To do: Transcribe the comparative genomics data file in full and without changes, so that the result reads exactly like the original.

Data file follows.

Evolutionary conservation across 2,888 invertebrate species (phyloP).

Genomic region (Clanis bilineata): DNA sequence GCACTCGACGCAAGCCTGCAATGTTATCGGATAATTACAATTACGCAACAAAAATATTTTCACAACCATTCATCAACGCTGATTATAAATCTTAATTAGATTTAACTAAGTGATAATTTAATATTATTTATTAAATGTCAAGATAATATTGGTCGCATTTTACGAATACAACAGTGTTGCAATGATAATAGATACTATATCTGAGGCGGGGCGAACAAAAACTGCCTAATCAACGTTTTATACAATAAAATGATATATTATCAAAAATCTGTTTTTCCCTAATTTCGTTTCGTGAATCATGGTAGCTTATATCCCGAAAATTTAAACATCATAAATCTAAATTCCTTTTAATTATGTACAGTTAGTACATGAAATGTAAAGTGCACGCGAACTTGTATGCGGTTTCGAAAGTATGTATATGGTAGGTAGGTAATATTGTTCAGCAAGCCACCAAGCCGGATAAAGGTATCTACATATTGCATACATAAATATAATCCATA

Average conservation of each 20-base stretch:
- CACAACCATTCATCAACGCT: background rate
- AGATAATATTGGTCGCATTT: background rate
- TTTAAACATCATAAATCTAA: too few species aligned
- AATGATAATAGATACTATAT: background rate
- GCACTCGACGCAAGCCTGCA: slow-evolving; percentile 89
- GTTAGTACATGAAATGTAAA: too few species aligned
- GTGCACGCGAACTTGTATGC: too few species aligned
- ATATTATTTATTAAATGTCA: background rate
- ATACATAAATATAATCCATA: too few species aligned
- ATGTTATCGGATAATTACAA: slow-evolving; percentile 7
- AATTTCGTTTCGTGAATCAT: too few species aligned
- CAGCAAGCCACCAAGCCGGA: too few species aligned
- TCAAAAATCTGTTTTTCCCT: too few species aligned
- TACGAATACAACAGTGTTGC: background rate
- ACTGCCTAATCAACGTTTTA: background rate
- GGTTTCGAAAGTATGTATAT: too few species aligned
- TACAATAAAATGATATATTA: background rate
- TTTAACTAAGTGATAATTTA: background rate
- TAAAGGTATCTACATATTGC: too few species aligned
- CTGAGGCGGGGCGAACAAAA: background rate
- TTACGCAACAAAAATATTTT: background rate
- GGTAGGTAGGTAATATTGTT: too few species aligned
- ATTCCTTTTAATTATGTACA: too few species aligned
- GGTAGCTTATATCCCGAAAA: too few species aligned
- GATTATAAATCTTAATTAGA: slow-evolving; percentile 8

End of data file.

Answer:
Evolutionary conservation across 2,888 invertebrate species (phyloP).

Genomic region (Clanis bilineata): DNA sequence GCACTCGACGCAAGCCTGCAATGTTATCGGATAATTACAATTACGCAACAAAAATATTTTCACAACCATTCATCAACGCTGATTATAAATCTTAATTAGATTTAACTAAGTGATAATTTAATATTATTTATTAAATGTCAAGATAATATTGGTCGCATTTTACGAATACAACAGTGTTGCAATGATAATAGATACTATATCTGAGGCGGGGCGAACAAAAACTGCCTAATCAACGTTTTATACAATAAAATGATATATTATCAAAAATCTGTTTTTCCCTAATTTCGTTTCGTGAATCATGGTAGCTTATATCCCGAAAATTTAAACATCATAAATCTAAATTCCTTTTAATTATGTACAGTTAGTACATGAAATGTAAAGTGCACGCGAACTTGTATGCGGTTTCGAAAGTATGTATATGGTAGGTAGGTAATATTGTTCAGCAAGCCACCAAGCCGGATAAAGGTATCTACATATTGCATACATAAATATAATCCATA

Average conservation of each 20-base stretch:
- CACAACCATTCATCAACGCT: background rate
- AGATAATATTGGTCGCATTT: background rate
- TTTAAACATCATAAATCTAA: too few species aligned
- AATGATAATAGATACTATAT: background rate
- GCACTCGACGCAAGCCTGCA: slow-evolving; percentile 89
- GTTAGTACATGAAATGTAAA: too few species aligned
- GTGCACGCGAACTTGTATGC: too few species aligned
- ATATTATTTATTAAATGTCA: background rate
- ATACATAAATATAATCCATA: too few species aligned
- ATGTTATCGGATAATTACAA: slow-evolving; percentile 7
- AATTTCGTTTCGTGAATCAT: too few species aligned
- CAGCAAGCCACCAAGCCGGA: too few species aligned
- TCAAAAATCTGTTTTTCCCT: too few species aligned
- TACGAATACAACAGTGTTGC: background rate
- ACTGCCTAATCAACGTTTTA: background rate
- GGTTTCGAAAGTATGTATAT: too few species aligned
- TACAATAAAATGATATATTA: background rate
- TTTAACTAAGTGATAATTTA: background rate
- TAAAGGTATCTACATATTGC: too few species aligned
- CTGAGGCGGGGCGAACAAAA: background rate
- TTACGCAACAAAAATATTTT: background rate
- GGTAGGTAGGTAATATTGTT: too few species aligned
- ATTCCTTTTAATTATGTACA: too few species aligned
- GGTAGCTTATATCCCGAAAA: too few species aligned
- GATTATAAATCTTAATTAGA: slow-evolving; percentile 8